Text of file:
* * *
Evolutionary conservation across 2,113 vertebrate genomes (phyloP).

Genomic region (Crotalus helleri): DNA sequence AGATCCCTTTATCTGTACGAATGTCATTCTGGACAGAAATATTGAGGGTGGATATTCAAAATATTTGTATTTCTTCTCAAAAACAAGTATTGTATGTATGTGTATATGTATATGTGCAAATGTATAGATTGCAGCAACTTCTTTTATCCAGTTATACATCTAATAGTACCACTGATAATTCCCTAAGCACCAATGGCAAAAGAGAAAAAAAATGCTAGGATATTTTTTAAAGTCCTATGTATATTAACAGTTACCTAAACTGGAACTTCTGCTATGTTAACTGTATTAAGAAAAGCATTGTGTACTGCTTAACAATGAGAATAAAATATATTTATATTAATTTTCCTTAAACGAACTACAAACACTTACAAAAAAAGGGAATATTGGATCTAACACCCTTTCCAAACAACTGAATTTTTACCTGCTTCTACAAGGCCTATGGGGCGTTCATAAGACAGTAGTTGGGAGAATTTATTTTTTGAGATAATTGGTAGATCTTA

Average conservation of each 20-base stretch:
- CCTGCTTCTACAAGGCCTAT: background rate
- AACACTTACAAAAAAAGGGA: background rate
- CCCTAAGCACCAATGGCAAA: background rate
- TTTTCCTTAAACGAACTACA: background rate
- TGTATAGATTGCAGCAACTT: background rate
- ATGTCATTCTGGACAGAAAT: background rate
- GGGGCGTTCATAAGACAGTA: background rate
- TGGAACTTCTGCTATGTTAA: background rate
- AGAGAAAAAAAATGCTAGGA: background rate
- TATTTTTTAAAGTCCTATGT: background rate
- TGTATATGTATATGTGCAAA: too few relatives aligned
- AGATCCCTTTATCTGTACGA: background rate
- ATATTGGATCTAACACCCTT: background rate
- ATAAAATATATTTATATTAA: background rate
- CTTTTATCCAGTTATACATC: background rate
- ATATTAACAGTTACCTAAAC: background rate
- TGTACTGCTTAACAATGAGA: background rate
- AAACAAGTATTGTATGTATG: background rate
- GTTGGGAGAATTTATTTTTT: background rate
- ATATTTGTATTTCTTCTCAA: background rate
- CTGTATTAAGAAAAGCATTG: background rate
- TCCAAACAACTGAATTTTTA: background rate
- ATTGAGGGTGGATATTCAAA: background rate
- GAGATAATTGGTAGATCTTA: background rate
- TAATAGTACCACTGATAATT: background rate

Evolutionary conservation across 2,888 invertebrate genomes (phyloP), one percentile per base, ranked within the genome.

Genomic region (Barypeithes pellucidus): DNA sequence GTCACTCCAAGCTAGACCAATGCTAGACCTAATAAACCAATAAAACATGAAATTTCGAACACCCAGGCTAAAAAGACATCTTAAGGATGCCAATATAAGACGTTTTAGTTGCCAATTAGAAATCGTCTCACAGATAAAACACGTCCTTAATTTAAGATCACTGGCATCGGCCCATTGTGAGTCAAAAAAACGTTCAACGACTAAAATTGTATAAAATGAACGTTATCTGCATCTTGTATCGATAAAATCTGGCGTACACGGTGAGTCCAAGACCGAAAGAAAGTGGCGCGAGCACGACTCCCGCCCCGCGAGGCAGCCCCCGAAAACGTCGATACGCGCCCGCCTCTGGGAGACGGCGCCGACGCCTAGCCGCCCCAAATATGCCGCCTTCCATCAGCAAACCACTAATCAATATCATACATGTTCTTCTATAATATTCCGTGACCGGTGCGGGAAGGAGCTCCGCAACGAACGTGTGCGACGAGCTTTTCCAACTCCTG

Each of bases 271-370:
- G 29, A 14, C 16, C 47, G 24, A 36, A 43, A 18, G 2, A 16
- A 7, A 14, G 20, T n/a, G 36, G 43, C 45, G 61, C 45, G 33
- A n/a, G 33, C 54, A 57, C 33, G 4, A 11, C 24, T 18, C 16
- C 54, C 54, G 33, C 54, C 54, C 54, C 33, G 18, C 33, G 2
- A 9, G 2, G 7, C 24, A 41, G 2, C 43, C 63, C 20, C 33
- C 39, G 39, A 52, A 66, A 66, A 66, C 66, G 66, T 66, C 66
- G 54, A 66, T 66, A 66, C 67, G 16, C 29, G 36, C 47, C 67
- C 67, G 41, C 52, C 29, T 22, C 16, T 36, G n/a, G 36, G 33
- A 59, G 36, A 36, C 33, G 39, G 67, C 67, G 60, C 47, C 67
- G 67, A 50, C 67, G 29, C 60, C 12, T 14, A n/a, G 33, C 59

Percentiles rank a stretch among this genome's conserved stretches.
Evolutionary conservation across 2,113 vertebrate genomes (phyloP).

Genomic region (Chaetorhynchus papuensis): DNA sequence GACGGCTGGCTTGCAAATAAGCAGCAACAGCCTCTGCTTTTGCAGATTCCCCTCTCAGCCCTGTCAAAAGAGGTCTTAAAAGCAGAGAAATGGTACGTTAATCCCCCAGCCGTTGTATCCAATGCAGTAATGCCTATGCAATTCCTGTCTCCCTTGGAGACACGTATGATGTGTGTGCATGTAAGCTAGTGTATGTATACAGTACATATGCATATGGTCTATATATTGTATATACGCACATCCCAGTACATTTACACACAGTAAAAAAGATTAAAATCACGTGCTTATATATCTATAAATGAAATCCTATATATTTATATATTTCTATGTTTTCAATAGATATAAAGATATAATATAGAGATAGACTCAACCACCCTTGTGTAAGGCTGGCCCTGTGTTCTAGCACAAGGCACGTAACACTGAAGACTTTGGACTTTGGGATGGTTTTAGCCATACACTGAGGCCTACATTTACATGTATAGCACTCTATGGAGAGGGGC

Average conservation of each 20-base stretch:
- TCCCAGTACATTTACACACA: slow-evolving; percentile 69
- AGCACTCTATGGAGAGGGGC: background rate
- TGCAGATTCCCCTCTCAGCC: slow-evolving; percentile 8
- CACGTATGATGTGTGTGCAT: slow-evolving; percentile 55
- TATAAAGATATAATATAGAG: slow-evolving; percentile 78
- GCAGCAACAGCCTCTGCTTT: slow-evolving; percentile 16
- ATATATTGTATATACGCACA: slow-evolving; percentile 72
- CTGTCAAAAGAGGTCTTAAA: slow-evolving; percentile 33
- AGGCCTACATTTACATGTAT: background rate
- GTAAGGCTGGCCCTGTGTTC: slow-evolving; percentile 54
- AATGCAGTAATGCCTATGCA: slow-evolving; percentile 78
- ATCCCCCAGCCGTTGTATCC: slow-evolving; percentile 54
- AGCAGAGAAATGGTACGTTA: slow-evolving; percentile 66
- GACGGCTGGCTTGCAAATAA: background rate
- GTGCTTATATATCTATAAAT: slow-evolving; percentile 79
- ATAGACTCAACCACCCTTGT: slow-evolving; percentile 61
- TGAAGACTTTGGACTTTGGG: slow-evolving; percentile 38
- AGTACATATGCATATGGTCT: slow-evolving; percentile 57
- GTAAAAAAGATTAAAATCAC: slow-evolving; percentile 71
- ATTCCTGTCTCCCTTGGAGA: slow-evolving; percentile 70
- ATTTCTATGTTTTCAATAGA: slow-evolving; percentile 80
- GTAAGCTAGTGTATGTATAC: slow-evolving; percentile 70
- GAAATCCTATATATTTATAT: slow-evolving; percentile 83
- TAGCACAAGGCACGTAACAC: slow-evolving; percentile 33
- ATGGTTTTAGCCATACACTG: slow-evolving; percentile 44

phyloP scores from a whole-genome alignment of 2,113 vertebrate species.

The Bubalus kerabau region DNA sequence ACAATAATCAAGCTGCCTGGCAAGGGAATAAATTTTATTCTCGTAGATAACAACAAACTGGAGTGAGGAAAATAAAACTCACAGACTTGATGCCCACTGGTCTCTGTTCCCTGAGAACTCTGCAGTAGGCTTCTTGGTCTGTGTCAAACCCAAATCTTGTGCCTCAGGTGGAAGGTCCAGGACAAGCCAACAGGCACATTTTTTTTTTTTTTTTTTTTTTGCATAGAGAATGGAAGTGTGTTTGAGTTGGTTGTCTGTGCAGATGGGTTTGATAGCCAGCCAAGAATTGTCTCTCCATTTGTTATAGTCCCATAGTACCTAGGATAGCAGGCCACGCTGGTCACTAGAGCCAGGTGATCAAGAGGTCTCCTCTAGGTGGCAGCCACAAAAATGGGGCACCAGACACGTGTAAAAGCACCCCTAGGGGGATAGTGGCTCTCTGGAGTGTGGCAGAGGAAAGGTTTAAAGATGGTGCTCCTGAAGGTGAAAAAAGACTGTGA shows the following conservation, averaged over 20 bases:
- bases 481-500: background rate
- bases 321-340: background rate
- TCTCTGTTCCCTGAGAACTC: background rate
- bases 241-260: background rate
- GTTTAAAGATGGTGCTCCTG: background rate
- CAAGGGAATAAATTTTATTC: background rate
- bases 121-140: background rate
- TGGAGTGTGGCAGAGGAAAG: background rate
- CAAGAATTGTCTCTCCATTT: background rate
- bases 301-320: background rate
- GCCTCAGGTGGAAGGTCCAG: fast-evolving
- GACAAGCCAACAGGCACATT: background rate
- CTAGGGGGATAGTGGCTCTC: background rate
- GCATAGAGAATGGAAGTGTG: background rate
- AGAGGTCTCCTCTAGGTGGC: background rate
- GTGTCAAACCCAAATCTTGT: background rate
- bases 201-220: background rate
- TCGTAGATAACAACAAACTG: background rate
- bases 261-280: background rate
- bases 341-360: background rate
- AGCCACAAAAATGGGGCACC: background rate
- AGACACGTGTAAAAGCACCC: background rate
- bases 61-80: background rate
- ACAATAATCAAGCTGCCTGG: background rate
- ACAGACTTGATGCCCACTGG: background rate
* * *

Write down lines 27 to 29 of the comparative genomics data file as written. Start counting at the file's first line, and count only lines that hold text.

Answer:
- GAGATAATTGGTAGATCTTA: background rate
- TAATAGTACCACTGATAATT: background rate

Evolutionary conservation across 2,888 invertebrate genomes (phyloP), one percentile per base, ranked within the genome.